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What is evidence-based giving and why does it matter?

Interview with Caroline Fiennes, Director of Giving Evidence (16 mins):

 

This interview was made possible by the Skoll Foundation. It was recorded in Oxford in April 2015, in a single take and with no notice of the questions.

More videos & radio interviews are right here!

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Avoiding waste in medical research

This article first published in the Financial Times.

The news that Facebook founder Mark Zuckerberg and his wife Priscilla are putting $3bn towards “ending all disease” has renewed the spotlight on the giving of Silicon Valley’s wealthiest. They are not alone in their enthusiasm for medical research: it is also the most popular target of charitable giving in the UK. 

There is a problem, however: about 85 per cent of medical research is wasted. That’s equivalent to 22 of the 26 miles which people run in marathons to raise funds for research into cancer and other conditions. Globally, that waste costs around $170bn every year. Perhaps many of us suffer with conditions which could have been cured if those funds had been spent more productively.

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What would have happened otherwise?

First published in the FT.

Did the charity make it happen, or would it have happened anyway?

The purpose of a charity’s work — and your support for it — is to create a benefit beyond what would have happened anyway. This, of course, sounds obvious but (as my home discipline of physics powerfully attests) it’s fine to state the obvious as it can throw up some unexpected insights.

Charities are under considerable pressure to “demonstrate their impact”, yet few examine or recount what would have happened without them. “What difference does your work make beyond what would have happened anyway?” is perhaps the single most useful question that donors or trustees can ask.

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The evidence system in the mental health charity sector

UK non-profits delivering mental health services are not great at producing or using scientific evidence.

This is the main finding of a new study by Giving Evidence. We interviewed 12 such organisations to understand their ‘evidence system’, i.e., how evidence is:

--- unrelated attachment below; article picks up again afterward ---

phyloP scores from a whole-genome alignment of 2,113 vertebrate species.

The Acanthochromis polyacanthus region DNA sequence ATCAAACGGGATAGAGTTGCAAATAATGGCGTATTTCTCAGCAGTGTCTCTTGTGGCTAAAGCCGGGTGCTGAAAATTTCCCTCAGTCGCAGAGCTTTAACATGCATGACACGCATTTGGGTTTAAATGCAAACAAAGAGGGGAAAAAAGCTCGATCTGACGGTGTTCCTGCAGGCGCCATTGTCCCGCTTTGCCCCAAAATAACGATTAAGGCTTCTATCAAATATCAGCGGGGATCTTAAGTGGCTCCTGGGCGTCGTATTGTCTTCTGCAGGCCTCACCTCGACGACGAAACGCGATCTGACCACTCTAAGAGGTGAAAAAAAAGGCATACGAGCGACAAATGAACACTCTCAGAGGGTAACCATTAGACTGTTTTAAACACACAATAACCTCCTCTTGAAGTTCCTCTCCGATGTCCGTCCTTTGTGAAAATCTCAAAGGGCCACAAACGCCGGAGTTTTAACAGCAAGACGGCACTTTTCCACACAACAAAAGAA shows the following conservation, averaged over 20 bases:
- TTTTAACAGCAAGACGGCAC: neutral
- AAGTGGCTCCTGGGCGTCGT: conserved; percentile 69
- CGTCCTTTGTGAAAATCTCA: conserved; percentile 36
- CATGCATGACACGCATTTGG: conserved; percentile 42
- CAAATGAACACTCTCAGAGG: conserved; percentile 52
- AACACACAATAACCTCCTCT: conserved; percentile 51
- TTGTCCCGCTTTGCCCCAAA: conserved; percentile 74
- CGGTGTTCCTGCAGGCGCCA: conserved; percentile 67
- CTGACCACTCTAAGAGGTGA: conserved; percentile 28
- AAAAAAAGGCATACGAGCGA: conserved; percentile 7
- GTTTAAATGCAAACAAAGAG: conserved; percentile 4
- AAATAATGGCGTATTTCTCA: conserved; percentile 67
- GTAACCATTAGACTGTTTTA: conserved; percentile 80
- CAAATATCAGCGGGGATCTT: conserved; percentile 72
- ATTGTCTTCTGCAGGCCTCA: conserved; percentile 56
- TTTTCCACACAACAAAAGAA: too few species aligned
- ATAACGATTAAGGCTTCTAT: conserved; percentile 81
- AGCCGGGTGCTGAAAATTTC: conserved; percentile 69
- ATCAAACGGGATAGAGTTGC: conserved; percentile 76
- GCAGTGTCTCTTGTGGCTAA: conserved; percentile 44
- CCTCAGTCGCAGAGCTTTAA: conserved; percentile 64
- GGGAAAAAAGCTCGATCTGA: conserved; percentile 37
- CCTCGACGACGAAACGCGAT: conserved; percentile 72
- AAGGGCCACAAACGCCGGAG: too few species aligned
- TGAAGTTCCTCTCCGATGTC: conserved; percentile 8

• Produced
  • Synthesized
  • Shared, both ‘outbound’ from them and ‘inbound’ to them – and stored.

Screen Shot 2016-07-08 at 14.19.59

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Why do so few charities have their meetings in public?

All charities and charitable foundations exist to serve the public good. Most of them are Open Meetings coversubsidised by the public, through various tax breaks. Whereas any company must have a meeting at least annually at which the directors are held to account to the people whose capital they deploy, in over 15 years in this ‘industry’, we’d only encountered two charities /foundations which have meetings at which the people whose capital they deploy – the public – or the intended beneficiaries can what goes on. The 800-year-old City Bridge Trust lets anybody observe its decision-making meetings, and Global Giving UK has an AGM at which anybody can ask anything. Why don’t more?

It’s hard to be accountable to people, or to hear from people, if they’re not in the room. So we wondered how many charities and foundations have public meetings.

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Be a flexible friend

This article first published in the FT.

Toilet roll seems an unlikely emblem of effective philanthropy. Yet I’ve heard of a donor
who specifically funds loo rolls in London museums and galleries on the simple grounds that this kind of donation is both necessary and tough to fund.

Many donors want to fund the glamorous stuff: front-line programmes, identifiable projects and new buildings being prime examples. To do so, many “restrict” their gifts to those items. The main problem with this approach is that donors generally all want to fund the same things — none of which include loos, core staff or rent.